Also, the pressure vessel’s increasing susceptibility to cyclic loads must be addressed to assure there are design margins against fatigue failure or a fast-fracture failure in areas of localized stress. These thick-wall designs create greater difficulty in manufacturing, fabricating or handling where there are changes in material properties through the wall sections.
When equipment functional requirements go beyond the defined boundaries of existing industry specifications, problems arise such as the effects loading conditions and working environments have on the equipment and the capability to manufacture it to the highest standards.
Oilfield equipment is of complex geometry, far from a simple cylindrical vessel or piping union design. It is subjected to a variety of extreme external loading conditions and environments that are not defined in ASME codes and standards. Not only must equipment designers possess the correct experience and skillset to overcome issues, but they must rely on sound engineering practices and judgment plus unique validation prototype testing pro-grams. Due to the limits on material yield strengths for sour environments, designs rated for working pressure greater than 20,000 psi require tighter design margins.
Designing for higher pressures
Cameron embarked on meeting this most recent request for ultra-HP/HT equipment by building upon ultra-HP/HT equipment designs created and fielded for a development targeting reserves at more than 9,146 m (30,000 ft) below sea level at 25,000 psi. New critical equipment designs such as valves, chokes, tubing and casing hangers, special lockscrews, and installation tooling had to be developed and qualified in a short time frame.
Material properties represent another challenge. Temperature can change all material properties and geometries. A certain degree of variance needs to be built into temperature and pressure combinations, altering the design and requiring new validation tests for every combination.
For the request at hand, immediate identification of material, validation and qualification was crucial. While the norm would be to validate everything, it would have added years to the program, so a criticality matrix was created. Validation was performed only on certain assemblies because of where these fit within the criticality matrix.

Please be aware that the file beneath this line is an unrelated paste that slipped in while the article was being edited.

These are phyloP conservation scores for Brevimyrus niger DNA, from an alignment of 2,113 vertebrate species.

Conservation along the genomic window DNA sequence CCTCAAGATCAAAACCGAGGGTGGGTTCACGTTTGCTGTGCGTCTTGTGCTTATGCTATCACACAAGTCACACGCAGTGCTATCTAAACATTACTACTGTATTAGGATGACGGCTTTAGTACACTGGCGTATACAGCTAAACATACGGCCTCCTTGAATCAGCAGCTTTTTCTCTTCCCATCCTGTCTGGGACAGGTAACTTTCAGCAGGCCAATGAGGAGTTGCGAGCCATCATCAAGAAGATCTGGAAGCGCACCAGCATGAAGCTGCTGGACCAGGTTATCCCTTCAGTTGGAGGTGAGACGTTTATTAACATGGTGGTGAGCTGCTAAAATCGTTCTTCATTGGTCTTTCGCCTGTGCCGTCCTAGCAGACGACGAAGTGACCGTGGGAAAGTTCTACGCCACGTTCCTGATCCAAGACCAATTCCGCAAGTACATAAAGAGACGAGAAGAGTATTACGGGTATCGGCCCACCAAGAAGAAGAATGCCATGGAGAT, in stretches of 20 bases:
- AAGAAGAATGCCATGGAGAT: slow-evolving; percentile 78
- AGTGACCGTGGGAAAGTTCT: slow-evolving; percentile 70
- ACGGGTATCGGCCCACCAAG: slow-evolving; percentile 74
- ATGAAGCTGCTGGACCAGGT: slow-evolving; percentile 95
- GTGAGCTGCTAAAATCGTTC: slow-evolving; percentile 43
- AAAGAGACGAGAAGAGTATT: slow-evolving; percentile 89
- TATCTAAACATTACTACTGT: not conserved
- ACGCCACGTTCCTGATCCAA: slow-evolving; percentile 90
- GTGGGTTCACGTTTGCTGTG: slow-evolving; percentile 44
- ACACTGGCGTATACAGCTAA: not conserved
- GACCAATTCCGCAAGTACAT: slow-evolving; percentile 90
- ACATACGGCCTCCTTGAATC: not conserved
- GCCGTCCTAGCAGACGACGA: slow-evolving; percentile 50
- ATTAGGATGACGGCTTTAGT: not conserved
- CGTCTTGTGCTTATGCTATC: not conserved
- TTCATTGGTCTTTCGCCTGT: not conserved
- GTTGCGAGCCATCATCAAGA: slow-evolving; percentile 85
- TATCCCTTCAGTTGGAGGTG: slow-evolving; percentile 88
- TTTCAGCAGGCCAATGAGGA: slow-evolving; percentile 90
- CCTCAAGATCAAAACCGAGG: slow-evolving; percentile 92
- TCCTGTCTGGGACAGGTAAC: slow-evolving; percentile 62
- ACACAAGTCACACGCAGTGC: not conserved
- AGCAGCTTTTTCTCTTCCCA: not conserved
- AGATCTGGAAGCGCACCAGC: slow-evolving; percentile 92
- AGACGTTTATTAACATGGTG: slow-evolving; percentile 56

Overcoming surface equipment obstacles
At the time of project inception in 2010, it was common belief that such a feat of engineering could not be accomplished. For one thing, there was no industry specification or guideline.
The bolting criteria played a role in leading the industry to believe that Cameron could not get past the bolting problem and past an actual cycle test of 0 C to 232 C (32 F to 450 F) at that pressure. But because the company understood preload requirements and had already designed the STS hanger, Cameron was confident the bolting issue could be resolved.
But there were still technological gaps for Cameron. The valve and choke, both critical components, did not exist. Also, the tooling required for installation did not exist. Valve geometry, wall thicknesses required, the cladding layer and risk of failure due to fatigue were critical issues.
Once valve and choke designs were completed, it was possible to build a manifold. The challenge was the sheer size of the manifold itself. Washout of the spools and the buffer chamber was of concern. In the past, buffer chambers were fabricated with pressure-containing welds, but due to the pressure, it was also realized that welding would significantly limit the structural integrity of the design. The company preferred that the design have no welds inside it. Manufacturing proved difficult because of the internal profile, size and diameters.
Sealing was also a big issue; Cameron developed a unique tubing hanger tool that could land the hanger while maintaining pressure on the control lines. It would have been easy to come up with a tool that just landed the hanger, but to lock and load and preload the hanger and also maintain pressure on the downhole safety valves posed a design challenge.
Conquering drilling requirements
Drilling solutions were built using existing components. Using Cameron’s 15,000-psi BOP ram design as the starting base point, the 25,000-psi design uses new bonnets and bodies but uses the same cavity, elastomers and rubber seals as existing design elements. All components were then constructed to with-stand loads of 25,000 psi.
The existing API proof test required the equipment to withstand 1.5 times the pressure, so the gigantic body had to withstand 37,500 psi. All inlet and outlet connections were new designs. End connections had to resist 8 MMlb of end load, and the flange on this smaller-bore ram is 16 in. thick.